The student as an individual ‘being’

by Dr. Beena Giridharan

Martin Heidegger, the great German philosopher, deliberated on and explored answers to a singular question in his rather complex epic book ‘Being and Time’, that is, the meaning of being.

In everything that human beings do, they encounter a wide variety of objects, processes, events and other phenomena that make up the world around them. Throughout our lives we manifest an implicit capacity for comprehending interactions with entities as actual and as possessed of a distinctive nature.

For example, when we walk on the beach and come across a shell and marvel at its intricate shape and delicateness, we may find linguistic expression regarding ‘its elegant appearance’. When a poet writes eloquently about the beauty of dawn, literary studies of the poem ponder on the conception of its text.

In essence, Heidegger’s ‘Being and Time’ focuses on ontological enquiries on the being of entities. In other words, ‘being’ is not a being, or a particular phenomenon we encounter in our active engagement with the world. We arrive at our concept of it by gradual impressions from our encounters with specific beings, which brings me to the context of ‘being’ in learning and teaching.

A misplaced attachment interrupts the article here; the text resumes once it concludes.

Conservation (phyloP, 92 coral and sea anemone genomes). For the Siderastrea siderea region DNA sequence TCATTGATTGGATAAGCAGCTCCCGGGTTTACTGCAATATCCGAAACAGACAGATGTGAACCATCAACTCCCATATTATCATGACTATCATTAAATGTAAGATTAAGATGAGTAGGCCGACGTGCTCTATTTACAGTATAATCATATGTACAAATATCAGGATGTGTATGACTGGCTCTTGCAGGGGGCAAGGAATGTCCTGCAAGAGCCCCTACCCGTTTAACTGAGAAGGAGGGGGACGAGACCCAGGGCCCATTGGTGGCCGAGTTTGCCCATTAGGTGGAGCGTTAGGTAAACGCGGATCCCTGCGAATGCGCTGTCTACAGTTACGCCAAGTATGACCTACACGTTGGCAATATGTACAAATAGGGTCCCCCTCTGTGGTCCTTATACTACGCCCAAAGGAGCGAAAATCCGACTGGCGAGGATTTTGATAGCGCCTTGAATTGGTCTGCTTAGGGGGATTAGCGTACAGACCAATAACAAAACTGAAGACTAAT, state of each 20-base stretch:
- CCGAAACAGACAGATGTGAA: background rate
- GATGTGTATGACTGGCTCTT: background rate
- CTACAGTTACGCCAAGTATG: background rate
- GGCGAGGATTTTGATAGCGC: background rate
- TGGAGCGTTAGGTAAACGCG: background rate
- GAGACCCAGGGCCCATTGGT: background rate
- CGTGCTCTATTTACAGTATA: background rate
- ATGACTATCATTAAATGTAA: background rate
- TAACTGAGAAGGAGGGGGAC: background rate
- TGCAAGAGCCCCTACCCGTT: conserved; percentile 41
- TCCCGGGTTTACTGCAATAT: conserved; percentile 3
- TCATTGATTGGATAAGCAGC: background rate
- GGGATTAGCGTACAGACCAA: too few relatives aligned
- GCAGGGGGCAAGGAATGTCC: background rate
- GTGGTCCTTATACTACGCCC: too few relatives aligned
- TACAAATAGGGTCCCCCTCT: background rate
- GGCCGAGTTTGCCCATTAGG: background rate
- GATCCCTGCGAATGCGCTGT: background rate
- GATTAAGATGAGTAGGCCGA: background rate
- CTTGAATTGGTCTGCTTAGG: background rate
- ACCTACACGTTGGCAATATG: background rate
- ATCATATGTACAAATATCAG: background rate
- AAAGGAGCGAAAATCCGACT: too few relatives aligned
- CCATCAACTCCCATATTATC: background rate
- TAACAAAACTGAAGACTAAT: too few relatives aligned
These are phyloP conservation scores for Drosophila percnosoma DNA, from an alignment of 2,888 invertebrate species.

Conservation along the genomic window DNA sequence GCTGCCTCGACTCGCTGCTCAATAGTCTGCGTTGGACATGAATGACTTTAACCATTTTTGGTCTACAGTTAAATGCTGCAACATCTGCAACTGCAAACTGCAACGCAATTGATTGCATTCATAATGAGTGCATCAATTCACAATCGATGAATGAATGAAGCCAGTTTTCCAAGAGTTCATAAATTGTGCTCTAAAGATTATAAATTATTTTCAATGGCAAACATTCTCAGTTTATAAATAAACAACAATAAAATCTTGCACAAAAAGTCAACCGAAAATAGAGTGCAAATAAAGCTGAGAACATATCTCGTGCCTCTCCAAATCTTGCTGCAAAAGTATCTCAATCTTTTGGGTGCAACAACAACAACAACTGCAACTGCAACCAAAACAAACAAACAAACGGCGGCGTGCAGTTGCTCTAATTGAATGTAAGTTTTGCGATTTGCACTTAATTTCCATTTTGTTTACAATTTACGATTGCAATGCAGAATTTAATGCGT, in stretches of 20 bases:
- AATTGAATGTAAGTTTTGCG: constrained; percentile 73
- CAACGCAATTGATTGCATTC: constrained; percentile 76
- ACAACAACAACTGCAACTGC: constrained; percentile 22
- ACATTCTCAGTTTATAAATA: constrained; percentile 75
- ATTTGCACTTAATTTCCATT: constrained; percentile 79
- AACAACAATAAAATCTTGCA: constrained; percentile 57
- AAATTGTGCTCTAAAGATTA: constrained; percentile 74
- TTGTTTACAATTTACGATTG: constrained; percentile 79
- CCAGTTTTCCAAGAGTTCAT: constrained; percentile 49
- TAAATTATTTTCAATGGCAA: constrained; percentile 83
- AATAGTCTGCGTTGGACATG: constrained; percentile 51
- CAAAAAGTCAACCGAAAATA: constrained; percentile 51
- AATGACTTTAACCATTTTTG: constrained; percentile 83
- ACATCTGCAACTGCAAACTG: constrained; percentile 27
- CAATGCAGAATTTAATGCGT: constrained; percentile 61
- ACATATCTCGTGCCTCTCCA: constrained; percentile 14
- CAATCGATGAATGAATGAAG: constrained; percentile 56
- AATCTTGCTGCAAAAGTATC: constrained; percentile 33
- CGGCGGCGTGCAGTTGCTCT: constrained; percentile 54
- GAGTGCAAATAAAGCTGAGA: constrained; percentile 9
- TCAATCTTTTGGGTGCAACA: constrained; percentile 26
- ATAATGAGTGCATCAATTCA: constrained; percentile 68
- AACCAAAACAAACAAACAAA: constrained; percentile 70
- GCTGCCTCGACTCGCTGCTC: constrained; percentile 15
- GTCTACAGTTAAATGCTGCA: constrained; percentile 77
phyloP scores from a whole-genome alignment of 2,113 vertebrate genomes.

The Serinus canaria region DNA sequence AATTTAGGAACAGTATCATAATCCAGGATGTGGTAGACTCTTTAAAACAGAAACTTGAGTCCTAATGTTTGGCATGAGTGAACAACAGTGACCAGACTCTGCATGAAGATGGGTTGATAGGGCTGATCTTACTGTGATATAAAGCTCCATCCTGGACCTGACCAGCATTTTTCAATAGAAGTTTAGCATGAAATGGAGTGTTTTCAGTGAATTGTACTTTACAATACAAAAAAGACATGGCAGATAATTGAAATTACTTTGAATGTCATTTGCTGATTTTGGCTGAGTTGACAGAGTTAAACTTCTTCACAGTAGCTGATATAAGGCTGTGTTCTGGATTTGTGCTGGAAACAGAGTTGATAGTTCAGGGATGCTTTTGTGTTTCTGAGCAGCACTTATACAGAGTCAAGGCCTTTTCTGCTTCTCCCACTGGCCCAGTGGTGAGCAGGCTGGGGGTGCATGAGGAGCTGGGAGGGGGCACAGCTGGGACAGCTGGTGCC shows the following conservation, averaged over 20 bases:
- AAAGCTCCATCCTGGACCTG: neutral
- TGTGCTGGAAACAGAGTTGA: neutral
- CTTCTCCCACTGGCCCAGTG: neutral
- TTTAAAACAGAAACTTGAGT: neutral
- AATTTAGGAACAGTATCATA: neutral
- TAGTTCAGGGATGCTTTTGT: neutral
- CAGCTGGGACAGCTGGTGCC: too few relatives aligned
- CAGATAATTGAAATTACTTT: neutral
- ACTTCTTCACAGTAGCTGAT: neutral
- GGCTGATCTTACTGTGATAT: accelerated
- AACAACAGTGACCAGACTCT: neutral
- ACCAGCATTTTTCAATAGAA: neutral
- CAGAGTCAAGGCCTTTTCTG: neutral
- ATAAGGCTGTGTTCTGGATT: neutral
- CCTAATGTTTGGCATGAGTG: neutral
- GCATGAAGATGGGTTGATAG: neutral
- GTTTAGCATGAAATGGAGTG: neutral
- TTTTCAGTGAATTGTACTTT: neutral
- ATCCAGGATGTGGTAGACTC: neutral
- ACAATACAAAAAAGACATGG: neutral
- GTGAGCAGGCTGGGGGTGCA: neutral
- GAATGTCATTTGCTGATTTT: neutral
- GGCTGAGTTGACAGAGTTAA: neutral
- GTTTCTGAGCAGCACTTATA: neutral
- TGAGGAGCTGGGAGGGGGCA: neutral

The impressions created by students about their learning are formed as a result of their collective experiences and engagements in learning with other learners and their facilitators. If life-long learning is learning that occurs in different spaces throughout one’s lifetime ‘from cradle to grave’, then life-wide learning is learning that occurs in different spaces simultaneously (Barnett, 2010).

The idea of life-wide learning suggests that of liquid learning, a multiplicity of forms of learning experienced by the learner concurrently. Echoes of life-wide learning can be discerned in the words of Mahatma Gandhi who encouraged ‘education for life, education through life, and education throughout life’.

Learning takes place within a course, while the student is engaged in a cognitive activity such as writing an essay, conducting a lab experiment, or while participating in an academic discussion online with their peers via a learning management system.

Learning also happens when students engage in campus activities that are not academic, such as editing a campus newsletter or participating in voluntary activities that help the wider community.